by John Jagerson and Wade Hansen | December 22, 2013 11:58 pm
Editor’s note: This column is part of our Best Stocks for 2014 contest. John Jagerson and Wade Hansen’s pick for the contest is the Financial SPDR (XLF).
While many investors are nervous that stock prices have climbed to unsustainable highs thanks to the quantitative easing program instituted by the Federal Reserve, we believe 2014 could be a banner year for financials for the following three reasons:
Let’s take a look.
While the FOMC has started “tapering” its QE program, the committee has made multiple reassurances to the market that it will leave short-term interest rates near zero for the foreseeable future.
At the same time, longer-term interest rates are rising. In the chart below, you can see that the yield on the 10-Year U.S. Treasury has risen to nearly 3% after having reached a low of about 1.63% in early May.
This widening spread between short-term interest rates and longer-term interest rates is positive for banks and other financials because it improves their net interest margins. That’s the spread that banks make when they collect higher interest rates from those they lend money to while at the same time paying lower interest rates to those who deposit money at the bank.
Paying 1% on savings accounts while charging 5% on loans is much more profitable than paying 1% on savings accounts while only being able to charge 3% on loans.
One of the reasons the FOMC has made the move to begin tapering its QE purchases is that the U.S. economy is continuing to grow and gather strength. But what many investors seem to have forgotten is that while tapering might reduce some of the bullish momentum in the stock market, a growing economy actually is a good thing for financials. The more the economy grows, the more business banks and other financial institutions are going to have as corporations continue to invest and expand.
Plus, while financial institutions may have some assets on their balance sheet that could take a small hit if Treasury prices continue to decline, they are more focused on trade volume. It doesn’t matter so much to them whether investors are trying to buy or sell Treasuries so long as they pay a commission every time they do.
Financial institutions that serve as primary dealers are in the enviable position of being able to generate fees whether the market is moving higher or lower.
Each year, the Fed conducts its Comprehensive Capital Analysis and Review — or “stress test” — in which it examines the financial strength of the major banks in the U.S. and assesses how each one would hold up under adverse economic conditions. In early 2014, the Fed is set to conduct its next CCAR, and we believe banks are going to pass with flying colors because of the capital positions they have built up.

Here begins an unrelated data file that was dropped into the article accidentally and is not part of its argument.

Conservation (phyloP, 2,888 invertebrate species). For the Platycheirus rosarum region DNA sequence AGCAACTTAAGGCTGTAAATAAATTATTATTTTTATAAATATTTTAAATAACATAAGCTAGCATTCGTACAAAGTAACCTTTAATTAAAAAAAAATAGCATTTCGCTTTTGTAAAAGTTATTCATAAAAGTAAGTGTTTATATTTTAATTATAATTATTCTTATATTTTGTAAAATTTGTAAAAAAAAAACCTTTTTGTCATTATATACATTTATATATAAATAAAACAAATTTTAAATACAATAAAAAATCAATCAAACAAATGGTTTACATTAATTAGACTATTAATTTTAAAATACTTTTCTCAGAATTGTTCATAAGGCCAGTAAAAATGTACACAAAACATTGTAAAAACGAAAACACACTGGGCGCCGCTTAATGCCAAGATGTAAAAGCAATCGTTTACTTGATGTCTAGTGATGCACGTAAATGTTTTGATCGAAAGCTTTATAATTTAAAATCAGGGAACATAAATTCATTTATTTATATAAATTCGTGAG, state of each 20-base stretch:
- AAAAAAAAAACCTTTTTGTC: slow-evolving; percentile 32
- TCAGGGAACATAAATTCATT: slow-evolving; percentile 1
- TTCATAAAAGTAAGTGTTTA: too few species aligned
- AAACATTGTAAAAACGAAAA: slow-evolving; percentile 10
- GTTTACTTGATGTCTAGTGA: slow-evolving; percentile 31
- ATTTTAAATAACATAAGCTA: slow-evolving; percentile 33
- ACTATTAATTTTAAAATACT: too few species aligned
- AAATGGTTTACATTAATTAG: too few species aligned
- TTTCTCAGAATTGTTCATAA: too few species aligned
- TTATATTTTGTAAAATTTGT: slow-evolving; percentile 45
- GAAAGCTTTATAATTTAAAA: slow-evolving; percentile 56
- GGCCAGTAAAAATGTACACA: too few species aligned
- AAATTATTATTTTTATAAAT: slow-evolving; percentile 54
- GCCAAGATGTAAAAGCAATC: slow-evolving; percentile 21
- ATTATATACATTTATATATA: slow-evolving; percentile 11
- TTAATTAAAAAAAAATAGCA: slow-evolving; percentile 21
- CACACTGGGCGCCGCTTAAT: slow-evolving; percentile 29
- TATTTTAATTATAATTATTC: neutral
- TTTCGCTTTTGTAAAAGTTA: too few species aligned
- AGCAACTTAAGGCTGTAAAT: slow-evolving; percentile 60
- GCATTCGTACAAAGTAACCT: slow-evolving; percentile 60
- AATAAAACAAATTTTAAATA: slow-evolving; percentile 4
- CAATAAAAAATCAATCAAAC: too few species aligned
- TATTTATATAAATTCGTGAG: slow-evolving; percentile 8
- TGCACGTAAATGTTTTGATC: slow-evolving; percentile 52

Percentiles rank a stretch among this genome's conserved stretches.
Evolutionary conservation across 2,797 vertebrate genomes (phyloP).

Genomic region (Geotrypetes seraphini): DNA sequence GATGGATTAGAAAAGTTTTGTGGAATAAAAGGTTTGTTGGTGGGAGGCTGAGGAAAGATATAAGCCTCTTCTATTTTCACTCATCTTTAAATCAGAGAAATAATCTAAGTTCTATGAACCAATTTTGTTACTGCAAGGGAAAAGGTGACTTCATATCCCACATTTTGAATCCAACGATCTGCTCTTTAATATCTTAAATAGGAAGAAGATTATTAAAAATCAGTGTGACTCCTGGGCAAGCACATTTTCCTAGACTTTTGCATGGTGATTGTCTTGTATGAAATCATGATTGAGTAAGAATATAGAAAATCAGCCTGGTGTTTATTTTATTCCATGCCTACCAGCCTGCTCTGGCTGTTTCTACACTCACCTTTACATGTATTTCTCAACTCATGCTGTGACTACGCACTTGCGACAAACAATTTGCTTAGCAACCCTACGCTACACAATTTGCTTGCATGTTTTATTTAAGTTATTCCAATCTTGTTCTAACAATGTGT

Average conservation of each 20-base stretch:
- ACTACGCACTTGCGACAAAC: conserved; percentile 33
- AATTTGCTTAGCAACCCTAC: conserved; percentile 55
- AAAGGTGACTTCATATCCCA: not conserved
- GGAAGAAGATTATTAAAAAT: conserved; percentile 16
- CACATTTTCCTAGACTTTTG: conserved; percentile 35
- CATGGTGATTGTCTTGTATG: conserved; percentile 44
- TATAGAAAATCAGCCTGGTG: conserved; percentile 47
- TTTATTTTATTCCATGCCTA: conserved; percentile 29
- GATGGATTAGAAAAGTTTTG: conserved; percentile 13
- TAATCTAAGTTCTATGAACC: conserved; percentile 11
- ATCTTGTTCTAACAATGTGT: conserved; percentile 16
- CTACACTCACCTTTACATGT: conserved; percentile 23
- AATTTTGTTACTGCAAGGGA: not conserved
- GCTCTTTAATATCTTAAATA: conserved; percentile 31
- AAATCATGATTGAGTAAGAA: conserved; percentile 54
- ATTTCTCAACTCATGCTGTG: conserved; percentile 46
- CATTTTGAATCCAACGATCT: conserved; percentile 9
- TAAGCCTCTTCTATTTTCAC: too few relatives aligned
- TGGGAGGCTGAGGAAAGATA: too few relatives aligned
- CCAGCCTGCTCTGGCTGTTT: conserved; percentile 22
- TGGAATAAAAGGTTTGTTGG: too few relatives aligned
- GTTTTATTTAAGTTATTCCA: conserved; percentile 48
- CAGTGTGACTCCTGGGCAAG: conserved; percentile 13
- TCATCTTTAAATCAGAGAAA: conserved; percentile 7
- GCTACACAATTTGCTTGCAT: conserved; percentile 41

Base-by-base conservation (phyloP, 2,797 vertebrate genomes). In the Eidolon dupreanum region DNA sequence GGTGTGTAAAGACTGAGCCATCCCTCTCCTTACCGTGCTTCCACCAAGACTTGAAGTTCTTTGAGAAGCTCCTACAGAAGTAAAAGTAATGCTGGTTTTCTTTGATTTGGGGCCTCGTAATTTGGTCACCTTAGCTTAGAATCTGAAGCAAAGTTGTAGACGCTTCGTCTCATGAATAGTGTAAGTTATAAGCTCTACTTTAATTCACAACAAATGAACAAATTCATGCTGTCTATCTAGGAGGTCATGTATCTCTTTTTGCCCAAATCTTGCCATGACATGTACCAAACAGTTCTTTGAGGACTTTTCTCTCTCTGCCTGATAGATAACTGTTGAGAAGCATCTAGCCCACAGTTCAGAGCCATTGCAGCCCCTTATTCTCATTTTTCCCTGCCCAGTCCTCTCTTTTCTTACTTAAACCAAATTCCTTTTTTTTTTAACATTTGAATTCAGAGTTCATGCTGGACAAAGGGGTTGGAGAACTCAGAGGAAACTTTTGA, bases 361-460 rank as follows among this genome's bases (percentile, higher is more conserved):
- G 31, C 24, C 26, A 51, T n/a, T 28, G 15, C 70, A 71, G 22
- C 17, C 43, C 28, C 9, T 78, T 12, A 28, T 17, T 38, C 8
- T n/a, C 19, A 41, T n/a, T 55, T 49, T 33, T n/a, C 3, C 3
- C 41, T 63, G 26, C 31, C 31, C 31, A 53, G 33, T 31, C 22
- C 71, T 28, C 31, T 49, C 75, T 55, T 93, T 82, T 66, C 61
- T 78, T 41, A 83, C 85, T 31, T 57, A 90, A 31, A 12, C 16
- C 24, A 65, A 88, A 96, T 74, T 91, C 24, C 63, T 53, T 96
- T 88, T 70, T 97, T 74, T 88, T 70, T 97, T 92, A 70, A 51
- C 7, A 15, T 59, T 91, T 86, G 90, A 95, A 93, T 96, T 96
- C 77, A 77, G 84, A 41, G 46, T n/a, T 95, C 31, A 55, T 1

You don’t have to look any further than the record level of nearly $2.4 trillion in Excess Reserves of Depository Institutions to know that banks are flush with cash (see chart below).
Having so much cash on hand should enable banks to easily clear the required thresholds to pass the stress tests, which will free them up to return a greater amount of cash to their shareholders in the form of dividends. The expectation of higher dividends should continue to push financial stocks higher.
To take advantage of each of these factors, we recommend buying a financial ETF.
When it comes to investing in a financial ETF, you have many available choices. You could buy the iShares U.S. Financials ETF (IYF), you could buy the RevenueShares Financials Sector ETF (RWW), or you could buy the Financial SPDR (XLF) — just to name a few.
So which one should you buy? For the Best Stocks of 2014 contest, we recommend buying XLF.
Why do we recommend XLF? Two words: “expense ratio.”
While various financial ETFs will have slightly different allocations within their portfolios — XLF is most heavily weighted in JPMorgan (JPM) and Wells Fargo (WFC) — they are all going to be similar enough so as to enjoy highly correlated performance (as you can see in the chart below).
However, just because two or three ETFs have similar holdings does not mean they will have similar expense ratios. Here’s the expense ratio breakdown for the three financial ETFs listed above:
As you can see, XLF has an expense ratio that is less than half that of the other two funds. While this might seem like a small difference, it can add up over time. Plus, why would you ever want to pay more for virtually the same product? A penny saved is a penny earned.
We recommend new entries on XLF between $21 and $22. Our short-term target is $24, but for the Best Stocks of 2014 contest’s sake, long-term momentum could easily take the stock back toward $30 — the resistance level XLF dealt with from 2000 through 2005.
Otherwise, we recommend stop losses be placed under the lows XLF formed in late August and early October near $19.50. Looking outside the contest, options traders might look to buy longer-term at-the-money LEAPS with a conditional stop placed at the same price on the stock.
Wade Hansen and John Jagerson are the co-editors of SlingShot Trader. As of this writing, they did not hold a position in XLF.
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